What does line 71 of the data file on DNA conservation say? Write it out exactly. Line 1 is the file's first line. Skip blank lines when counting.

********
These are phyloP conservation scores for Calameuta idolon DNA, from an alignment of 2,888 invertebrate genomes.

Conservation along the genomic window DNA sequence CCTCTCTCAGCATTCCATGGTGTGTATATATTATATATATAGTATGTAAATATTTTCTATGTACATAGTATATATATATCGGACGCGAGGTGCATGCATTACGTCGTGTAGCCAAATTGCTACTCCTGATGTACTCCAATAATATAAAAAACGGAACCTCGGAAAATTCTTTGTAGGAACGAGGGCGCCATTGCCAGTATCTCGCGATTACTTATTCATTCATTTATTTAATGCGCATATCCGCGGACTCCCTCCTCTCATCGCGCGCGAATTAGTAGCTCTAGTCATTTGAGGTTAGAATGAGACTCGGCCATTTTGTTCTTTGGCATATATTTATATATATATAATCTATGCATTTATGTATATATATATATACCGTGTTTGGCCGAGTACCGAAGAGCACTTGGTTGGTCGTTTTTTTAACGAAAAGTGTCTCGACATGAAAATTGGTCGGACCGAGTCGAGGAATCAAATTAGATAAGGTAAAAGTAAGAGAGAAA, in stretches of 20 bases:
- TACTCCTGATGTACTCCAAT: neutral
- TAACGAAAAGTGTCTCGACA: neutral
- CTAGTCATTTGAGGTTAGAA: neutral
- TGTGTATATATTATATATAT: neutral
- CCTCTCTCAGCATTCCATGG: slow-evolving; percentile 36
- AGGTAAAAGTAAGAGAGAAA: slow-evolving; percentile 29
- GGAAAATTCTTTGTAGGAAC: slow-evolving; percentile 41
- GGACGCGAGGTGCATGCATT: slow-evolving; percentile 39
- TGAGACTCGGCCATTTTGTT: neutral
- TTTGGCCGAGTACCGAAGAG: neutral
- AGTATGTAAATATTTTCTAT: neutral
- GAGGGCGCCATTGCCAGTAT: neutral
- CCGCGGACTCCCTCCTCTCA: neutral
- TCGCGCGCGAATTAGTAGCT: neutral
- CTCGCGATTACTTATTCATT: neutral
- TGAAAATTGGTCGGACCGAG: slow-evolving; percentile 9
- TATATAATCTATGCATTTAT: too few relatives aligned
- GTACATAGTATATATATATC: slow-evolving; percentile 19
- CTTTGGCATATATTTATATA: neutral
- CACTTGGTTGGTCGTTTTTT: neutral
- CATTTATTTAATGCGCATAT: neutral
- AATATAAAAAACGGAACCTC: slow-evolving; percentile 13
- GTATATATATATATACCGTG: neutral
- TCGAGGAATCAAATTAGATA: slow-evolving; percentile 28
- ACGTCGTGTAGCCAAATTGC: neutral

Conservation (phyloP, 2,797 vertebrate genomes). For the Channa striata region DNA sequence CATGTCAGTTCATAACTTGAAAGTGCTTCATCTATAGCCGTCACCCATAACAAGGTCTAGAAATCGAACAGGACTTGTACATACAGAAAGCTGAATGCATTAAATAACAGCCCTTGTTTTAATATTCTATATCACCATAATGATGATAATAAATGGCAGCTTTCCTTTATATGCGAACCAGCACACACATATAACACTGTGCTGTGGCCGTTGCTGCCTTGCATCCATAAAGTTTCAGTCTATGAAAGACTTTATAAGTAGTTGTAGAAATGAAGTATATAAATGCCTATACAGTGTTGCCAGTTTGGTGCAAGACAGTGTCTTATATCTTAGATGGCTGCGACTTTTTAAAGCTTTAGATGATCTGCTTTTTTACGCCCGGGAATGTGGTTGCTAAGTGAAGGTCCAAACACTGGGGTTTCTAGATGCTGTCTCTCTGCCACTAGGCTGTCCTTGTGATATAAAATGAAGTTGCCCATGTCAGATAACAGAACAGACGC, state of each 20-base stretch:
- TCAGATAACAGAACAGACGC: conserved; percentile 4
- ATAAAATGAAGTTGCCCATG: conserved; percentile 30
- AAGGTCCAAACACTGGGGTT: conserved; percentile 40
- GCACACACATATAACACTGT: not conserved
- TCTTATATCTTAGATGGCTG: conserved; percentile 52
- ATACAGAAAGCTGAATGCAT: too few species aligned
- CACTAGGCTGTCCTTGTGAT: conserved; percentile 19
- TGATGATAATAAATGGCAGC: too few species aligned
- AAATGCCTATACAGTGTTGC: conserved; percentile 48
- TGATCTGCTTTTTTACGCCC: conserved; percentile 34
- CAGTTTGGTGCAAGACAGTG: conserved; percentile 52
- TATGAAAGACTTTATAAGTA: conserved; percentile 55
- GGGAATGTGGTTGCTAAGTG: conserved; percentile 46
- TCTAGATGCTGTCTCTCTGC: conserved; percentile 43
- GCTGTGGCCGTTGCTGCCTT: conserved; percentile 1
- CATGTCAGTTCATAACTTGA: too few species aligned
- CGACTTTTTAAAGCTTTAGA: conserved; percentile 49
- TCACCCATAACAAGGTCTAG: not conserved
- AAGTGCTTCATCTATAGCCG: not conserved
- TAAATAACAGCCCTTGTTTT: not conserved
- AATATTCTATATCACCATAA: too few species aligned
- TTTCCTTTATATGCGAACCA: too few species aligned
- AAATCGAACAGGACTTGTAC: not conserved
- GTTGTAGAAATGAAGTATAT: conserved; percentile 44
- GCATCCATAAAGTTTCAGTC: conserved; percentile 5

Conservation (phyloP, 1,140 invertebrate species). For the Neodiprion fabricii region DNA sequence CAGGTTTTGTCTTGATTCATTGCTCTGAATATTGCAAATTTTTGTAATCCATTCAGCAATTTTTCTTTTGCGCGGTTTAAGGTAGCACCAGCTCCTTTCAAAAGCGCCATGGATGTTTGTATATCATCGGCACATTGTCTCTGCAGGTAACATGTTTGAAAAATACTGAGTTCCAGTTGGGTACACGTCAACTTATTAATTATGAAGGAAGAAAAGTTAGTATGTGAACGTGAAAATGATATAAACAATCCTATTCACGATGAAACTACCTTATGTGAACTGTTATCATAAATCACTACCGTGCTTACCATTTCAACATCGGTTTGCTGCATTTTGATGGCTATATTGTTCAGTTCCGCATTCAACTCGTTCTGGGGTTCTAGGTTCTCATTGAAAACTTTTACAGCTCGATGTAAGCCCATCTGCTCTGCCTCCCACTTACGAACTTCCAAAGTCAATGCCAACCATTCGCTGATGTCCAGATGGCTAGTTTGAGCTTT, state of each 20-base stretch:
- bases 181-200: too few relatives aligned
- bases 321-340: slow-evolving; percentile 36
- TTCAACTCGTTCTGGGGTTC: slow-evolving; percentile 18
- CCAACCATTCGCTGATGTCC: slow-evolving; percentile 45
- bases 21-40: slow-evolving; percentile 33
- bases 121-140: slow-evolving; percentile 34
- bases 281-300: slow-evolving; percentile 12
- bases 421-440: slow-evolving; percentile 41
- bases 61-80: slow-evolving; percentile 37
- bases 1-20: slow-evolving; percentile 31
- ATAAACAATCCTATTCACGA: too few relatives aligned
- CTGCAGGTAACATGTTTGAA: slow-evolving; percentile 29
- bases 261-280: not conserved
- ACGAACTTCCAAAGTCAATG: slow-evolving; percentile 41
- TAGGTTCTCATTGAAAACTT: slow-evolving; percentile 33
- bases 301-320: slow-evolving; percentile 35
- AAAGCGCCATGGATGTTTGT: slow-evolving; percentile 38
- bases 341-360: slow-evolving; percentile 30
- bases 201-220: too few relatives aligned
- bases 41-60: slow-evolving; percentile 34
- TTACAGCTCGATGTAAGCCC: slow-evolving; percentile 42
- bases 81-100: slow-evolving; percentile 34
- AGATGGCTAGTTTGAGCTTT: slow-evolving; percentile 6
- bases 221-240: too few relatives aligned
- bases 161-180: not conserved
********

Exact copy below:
- AAAGCGCCATGGATGTTTGT: slow-evolving; percentile 38